I believe I’ve been rescued at least once in each of the denominations available.

There were a total of four instances.

I quickly established myself as a regular at our church’s baptism services.

It had been a harrowing event.

No matter how many times or how honestly I prayed to Jesus to come into my heart, I was unable to discover the certainty of salvation.

If you have any questions, please contact me at [email protected].

It’s possible that, despite your repeated sinner’s prayers, you’re still unsure whether God will ultimately open the gates of heaven to you and let you in.

Another possibility is that you are unaware of your own salvation and are intrigued by the thought that anyone could possibly know such a thing about themselves.

Perhaps you are concerned that you have rejected God so many times that you have completely eliminated your chances of salvation.

In addition to this, there is another side to the problem.

Jesus forewarned that there are a large number of individuals who appear to be assured of salvation, but who in fact do not possess it.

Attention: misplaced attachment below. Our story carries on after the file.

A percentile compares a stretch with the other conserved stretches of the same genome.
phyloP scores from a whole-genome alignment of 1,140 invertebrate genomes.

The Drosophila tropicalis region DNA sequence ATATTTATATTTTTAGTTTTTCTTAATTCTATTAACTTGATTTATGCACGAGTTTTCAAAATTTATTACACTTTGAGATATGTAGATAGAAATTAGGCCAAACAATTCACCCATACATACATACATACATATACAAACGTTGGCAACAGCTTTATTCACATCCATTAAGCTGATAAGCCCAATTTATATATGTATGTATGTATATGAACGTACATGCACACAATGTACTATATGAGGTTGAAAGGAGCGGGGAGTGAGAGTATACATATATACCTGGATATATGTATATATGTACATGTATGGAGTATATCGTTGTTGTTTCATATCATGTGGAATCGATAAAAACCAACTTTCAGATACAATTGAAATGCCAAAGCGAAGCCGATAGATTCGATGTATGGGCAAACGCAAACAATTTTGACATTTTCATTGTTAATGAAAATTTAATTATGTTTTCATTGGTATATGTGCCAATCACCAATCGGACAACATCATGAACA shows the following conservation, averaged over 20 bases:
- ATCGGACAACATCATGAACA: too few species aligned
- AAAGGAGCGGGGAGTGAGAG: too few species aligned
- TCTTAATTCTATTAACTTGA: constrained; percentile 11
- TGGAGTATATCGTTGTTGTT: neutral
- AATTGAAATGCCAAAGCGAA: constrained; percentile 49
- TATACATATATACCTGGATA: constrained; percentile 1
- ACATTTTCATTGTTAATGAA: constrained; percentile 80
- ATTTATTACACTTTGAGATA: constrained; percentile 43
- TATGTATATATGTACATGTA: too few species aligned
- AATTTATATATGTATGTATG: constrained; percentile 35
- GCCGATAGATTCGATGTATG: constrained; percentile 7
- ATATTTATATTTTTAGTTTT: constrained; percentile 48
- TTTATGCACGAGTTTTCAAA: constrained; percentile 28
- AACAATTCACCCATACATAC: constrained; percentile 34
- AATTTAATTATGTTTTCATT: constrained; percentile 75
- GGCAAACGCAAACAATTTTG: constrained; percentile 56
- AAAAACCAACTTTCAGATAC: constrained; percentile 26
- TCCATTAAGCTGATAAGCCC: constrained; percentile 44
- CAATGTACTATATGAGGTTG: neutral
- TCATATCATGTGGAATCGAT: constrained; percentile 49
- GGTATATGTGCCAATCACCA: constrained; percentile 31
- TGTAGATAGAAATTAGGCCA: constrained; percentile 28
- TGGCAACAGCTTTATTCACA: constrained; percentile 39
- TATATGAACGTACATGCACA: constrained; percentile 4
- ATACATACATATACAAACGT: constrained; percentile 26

Undoubtedly, many of individuals will have uttered a sinner’s prayer at some point in their lives.

Quite the character, in fact, with a curse that could only be described as “sailor-like” and so many tattoos on his body that I couldn’t tell what color his skin was.

He wasn’t the type of person who you’d expect to be well-versed in the Scriptures.

He came to a halt, seized the ball, and said, “Dude, are you trying to witness to me?” just three words into the conversation.

“Yes, that’s correct.” “Wow, that’s fantastic,” he said.

But don’t be concerned about me.

And I was a real person.

The commitment thing, the “real love waits” commitment thing, the verse memorizing thing, and the mission trips were all part of my weekly schedule.

And I didn’t like the thought of a deity dictating who I could or couldn’t have sexual relations with.